CORPORATE UPDATES MAY 2022

I Ministry of Corporate Affairs (MCA)

  1. Extension of date for filing of Form CSR-2 (Report on Corporate Social Responsibility)

In order to stringent compliances on the reporting of CSR activities done by a Company, the MCA had introduced filing of web-Form CSR-2 with the Registrar from the financial year 2020-21, and onwards, as an addendum to Form AOC-4, AOC-4 XBRL or AOC-4 NBFC (Ind AS), as the case may be. The last date for filing of the said form for the financial year 2020-21 was March 31, 2022. However, the MCA vide its notification dated March 31, 2022, has extended the last date of filing of Form CSR-2 till May 31, 2022.

https://www.mca.gov.in/bin/dms/getdocument?mds=IzW7fqstVJYuFz6gHMSkKw%253D%253D&type=open

  1. Companies (Management and Administration) Amendment Rules, 2022

Vide its notification bearing no. GSR 279(E) dated April 6, 2022, the MCA has introduced Companies (Management and Administration) Amendment Rules 2022 where by the MCA has notified amendments to the Companies (Management and Administration) Rules 2014. By virtue of these  Rules, provisions have been introduced whereby following particulars in respect of members of a Company maintained in the register or index or return of a Company shall be subjected to confidentiality and below listed particulars in respect of members of a Company will not  be available for inspection or for taking extracts or copies:

  1. Address or registered address (in case of a body corporate)
  2. E-mail ID
  3. Unique Identification Number
  4. PAN Number

https://egazette.nic.in/WriteReadData/2022/234911.pdf

  1. Companies (Share Capital and Debenture) Amendment Rules, 2022

MCA vide its notification dated May 4, 2022 has amended the Companies (Share Capital and Debenture) Amendment Rules, 2022, by virtue of the said amendment, Form SH-4 (i.e. Share Transfer Form) has been revised to include following declarations:

  1. No government approval is required under the Foreign Exchange Management (Non-Debt Instruments) Rules, 2019 prior to the transfer of shares; or 
  2. Transferee is required to obtain the government approval prior to the transfer of shares, the same has been obtained and enclosed herewith.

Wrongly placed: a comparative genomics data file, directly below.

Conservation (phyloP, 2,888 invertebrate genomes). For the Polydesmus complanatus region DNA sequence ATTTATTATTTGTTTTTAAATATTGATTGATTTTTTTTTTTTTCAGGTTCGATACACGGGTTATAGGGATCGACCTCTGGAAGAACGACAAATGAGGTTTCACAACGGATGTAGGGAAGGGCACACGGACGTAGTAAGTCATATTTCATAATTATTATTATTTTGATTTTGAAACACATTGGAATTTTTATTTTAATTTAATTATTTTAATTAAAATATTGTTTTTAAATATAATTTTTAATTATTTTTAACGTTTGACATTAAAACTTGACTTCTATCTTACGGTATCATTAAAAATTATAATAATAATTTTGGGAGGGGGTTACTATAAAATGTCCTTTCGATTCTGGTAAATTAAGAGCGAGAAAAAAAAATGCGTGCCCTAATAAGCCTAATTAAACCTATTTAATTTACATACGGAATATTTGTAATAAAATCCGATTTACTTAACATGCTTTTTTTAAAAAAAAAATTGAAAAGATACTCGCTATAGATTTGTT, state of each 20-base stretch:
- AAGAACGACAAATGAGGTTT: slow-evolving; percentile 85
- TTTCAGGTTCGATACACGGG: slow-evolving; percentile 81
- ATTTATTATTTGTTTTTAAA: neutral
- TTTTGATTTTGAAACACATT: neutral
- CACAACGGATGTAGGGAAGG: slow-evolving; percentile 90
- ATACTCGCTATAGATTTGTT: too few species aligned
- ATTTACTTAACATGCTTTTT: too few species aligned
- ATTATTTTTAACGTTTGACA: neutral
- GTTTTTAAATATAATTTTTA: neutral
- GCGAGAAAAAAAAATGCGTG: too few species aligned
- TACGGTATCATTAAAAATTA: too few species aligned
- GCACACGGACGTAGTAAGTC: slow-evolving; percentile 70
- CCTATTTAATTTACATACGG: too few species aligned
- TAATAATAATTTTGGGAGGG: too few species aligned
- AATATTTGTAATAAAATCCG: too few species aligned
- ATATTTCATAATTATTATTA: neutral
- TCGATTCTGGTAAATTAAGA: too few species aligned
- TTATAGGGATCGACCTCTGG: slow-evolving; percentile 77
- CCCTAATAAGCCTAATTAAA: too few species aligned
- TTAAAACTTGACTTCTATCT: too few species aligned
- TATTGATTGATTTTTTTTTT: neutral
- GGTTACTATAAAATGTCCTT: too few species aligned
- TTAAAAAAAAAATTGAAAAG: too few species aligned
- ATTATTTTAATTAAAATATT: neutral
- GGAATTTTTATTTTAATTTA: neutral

https://www.mca.gov.in/bin/dms/getdocument?mds=z0TPPBoxhsbnobHAN7dyxw%253D%253D&type=open

  1. Clarification on passing of Ordinary and Special Resolutions by Companies under the Companies Act, 2013 read with rules made thereunder on account of COVID-19

In continuation of previous circulars dealing with the subject matter hereof, vide a General Circular No. 3/2022 dated May 5, 2022, the MCA has clarified that the relaxation accorded to companies to convene an EGM though Video Conferencing and/or other Audio-Visual means, also use of postal ballot to transact business in ordinary course, shall stand extended till December 31, 2022. Prior to issuance of present circular, the relaxation was applicable till June 30, 2022.

https://www.mca.gov.in/bin/dms/getdocument?mds=JBdXGa0hUFPRoITMEqTz6g%253D%253D&type=open

  1. Clarification on holding of Annual General Meeting (AGM) through Video Conferencing (VC) or other Audio-Visual Means (OAVM)

In continuation of previous circulars dealing with the subject matter hereof, vide a General Circular No. 2/2022 dated May 5, 2022, the MCA has further allowed to convene the AGM for the year 2022 though Video Conferencing and/or other Audio-Visual means, on or before December 31, 2022. It is also clarified that the said extension shall not be construed as conferring any extension of time for holding AGMs by the Companies under the Companies Act, 2013. 

https://www.mca.gov.in/bin/dms/getdocument?mds=ArgX2%252B%252BijiObjlpD2nMcUA%253D%253D&type=open

Insolvency & Bankruptcy Code, 2016 (IBC)

  1. Insolvency and Bankruptcy Board of India (Voluntary Liquidation Process) (Amendment) Regulations, 2022